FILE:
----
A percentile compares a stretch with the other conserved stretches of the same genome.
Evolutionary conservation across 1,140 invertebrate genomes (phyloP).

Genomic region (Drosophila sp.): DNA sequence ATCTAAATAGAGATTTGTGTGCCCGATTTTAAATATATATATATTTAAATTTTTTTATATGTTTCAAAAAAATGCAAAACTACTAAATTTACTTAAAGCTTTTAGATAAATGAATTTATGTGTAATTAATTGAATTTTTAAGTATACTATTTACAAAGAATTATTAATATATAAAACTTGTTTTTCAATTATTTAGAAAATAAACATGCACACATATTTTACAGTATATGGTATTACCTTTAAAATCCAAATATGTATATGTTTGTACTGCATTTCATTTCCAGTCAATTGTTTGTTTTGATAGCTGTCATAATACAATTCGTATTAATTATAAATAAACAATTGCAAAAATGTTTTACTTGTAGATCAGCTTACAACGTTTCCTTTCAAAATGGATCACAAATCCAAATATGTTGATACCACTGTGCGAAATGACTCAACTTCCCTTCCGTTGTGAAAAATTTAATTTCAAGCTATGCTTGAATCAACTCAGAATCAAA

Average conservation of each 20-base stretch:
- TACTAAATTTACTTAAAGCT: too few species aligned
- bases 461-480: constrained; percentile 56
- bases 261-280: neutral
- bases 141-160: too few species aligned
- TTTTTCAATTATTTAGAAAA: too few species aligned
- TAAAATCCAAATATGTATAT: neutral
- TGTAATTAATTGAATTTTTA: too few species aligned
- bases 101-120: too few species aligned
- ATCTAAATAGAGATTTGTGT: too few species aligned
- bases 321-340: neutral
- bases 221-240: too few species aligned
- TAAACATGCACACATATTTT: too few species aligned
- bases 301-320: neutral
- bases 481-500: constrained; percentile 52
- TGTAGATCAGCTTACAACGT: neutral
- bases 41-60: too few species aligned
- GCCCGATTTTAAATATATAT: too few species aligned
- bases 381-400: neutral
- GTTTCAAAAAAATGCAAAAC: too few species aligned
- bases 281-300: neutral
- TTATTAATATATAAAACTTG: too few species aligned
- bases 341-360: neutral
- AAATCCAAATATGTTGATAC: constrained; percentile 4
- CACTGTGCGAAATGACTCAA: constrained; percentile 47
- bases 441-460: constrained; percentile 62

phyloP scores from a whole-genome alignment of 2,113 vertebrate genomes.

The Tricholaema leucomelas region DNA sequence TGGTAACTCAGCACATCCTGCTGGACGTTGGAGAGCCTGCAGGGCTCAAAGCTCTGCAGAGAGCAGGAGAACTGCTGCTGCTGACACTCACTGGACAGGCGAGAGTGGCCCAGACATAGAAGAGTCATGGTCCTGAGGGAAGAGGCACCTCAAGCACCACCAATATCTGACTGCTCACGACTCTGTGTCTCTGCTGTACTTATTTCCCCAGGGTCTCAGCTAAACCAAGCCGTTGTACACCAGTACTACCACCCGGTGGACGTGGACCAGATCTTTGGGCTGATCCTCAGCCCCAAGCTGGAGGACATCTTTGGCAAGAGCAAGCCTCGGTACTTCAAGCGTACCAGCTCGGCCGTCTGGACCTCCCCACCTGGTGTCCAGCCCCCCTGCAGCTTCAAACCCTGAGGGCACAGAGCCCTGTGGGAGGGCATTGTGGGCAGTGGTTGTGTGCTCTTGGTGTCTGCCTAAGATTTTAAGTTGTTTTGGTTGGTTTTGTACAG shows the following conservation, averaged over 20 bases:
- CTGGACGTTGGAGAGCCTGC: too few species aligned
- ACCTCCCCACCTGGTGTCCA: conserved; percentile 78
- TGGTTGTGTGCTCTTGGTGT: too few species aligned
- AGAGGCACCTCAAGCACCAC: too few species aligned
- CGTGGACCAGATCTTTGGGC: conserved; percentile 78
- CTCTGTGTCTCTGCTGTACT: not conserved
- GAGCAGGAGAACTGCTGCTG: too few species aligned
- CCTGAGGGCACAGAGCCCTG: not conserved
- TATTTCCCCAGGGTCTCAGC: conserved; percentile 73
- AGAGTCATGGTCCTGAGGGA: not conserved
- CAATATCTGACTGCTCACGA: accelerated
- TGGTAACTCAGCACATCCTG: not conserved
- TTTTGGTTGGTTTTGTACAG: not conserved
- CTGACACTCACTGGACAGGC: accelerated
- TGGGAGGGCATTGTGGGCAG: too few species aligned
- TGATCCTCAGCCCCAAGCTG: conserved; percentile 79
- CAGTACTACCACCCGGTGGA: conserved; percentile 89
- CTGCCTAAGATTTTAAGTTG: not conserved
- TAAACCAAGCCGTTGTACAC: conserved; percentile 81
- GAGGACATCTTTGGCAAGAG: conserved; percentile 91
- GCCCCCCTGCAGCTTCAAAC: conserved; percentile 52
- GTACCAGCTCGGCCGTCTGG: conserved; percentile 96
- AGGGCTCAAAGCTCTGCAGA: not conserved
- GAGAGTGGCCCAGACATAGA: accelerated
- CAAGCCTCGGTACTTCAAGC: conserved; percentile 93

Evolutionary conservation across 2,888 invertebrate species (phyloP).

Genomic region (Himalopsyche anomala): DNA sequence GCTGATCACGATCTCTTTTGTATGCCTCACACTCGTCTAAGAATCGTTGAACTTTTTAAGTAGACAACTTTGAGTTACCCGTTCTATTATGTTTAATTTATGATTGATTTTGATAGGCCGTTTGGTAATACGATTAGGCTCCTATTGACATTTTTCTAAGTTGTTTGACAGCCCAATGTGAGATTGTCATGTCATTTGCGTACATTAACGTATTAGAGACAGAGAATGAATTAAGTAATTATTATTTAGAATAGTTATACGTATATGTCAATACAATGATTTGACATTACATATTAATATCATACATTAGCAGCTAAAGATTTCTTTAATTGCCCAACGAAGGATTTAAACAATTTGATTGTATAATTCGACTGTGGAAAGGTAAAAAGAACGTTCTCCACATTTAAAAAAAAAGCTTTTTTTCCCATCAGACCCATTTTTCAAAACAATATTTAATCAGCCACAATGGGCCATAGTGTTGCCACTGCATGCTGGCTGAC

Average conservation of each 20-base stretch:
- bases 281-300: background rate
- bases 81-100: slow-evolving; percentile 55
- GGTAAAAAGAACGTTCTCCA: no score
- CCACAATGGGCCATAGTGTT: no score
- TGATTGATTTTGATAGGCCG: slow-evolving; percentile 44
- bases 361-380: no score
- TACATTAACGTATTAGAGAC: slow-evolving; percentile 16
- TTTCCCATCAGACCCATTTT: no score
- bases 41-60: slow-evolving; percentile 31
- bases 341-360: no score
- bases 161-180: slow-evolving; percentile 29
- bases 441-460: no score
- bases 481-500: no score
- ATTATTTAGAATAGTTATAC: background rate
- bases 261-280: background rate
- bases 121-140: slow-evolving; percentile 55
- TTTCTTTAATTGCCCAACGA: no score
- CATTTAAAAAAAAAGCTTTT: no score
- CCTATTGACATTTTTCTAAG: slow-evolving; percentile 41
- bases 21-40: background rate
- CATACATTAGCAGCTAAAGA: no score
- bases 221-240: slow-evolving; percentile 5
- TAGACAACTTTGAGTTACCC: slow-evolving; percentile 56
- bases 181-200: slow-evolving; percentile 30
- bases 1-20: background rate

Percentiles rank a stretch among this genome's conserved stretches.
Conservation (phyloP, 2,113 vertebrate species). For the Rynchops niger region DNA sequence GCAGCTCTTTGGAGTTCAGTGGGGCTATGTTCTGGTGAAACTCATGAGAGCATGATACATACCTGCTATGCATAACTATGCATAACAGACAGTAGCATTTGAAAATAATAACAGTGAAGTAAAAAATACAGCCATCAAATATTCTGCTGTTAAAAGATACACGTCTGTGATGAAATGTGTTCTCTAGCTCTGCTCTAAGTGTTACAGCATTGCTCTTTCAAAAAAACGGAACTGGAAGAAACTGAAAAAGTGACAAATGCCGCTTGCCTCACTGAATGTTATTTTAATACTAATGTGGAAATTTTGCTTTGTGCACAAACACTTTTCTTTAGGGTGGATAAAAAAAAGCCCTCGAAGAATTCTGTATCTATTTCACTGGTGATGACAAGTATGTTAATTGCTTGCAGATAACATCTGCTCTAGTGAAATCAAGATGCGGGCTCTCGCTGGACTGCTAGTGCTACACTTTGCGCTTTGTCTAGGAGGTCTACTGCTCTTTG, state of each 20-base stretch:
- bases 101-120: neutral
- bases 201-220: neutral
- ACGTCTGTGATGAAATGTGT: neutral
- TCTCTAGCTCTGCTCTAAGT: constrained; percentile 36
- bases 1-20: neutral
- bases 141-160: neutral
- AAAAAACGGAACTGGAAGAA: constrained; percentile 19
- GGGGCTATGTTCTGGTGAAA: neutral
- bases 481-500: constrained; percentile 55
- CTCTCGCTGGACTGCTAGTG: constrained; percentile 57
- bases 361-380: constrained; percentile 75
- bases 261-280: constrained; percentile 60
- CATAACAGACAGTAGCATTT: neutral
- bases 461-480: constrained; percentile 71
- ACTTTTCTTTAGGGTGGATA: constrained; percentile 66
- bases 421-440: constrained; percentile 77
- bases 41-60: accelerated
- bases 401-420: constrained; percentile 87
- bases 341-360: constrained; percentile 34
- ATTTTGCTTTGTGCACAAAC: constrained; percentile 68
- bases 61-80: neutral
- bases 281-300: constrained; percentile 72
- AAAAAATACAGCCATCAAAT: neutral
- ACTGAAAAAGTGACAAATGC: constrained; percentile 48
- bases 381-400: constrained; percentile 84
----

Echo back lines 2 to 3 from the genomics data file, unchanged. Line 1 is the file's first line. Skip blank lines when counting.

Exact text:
Evolutionary conservation across 1,140 invertebrate genomes (phyloP).

Genomic region (Drosophila sp.): DNA sequence ATCTAAATAGAGATTTGTGTGCCCGATTTTAAATATATATATATTTAAATTTTTTTATATGTTTCAAAAAAATGCAAAACTACTAAATTTACTTAAAGCTTTTAGATAAATGAATTTATGTGTAATTAATTGAATTTTTAAGTATACTATTTACAAAGAATTATTAATATATAAAACTTGTTTTTCAATTATTTAGAAAATAAACATGCACACATATTTTACAGTATATGGTATTACCTTTAAAATCCAAATATGTATATGTTTGTACTGCATTTCATTTCCAGTCAATTGTTTGTTTTGATAGCTGTCATAATACAATTCGTATTAATTATAAATAAACAATTGCAAAAATGTTTTACTTGTAGATCAGCTTACAACGTTTCCTTTCAAAATGGATCACAAATCCAAATATGTTGATACCACTGTGCGAAATGACTCAACTTCCCTTCCGTTGTGAAAAATTTAATTTCAAGCTATGCTTGAATCAACTCAGAATCAAA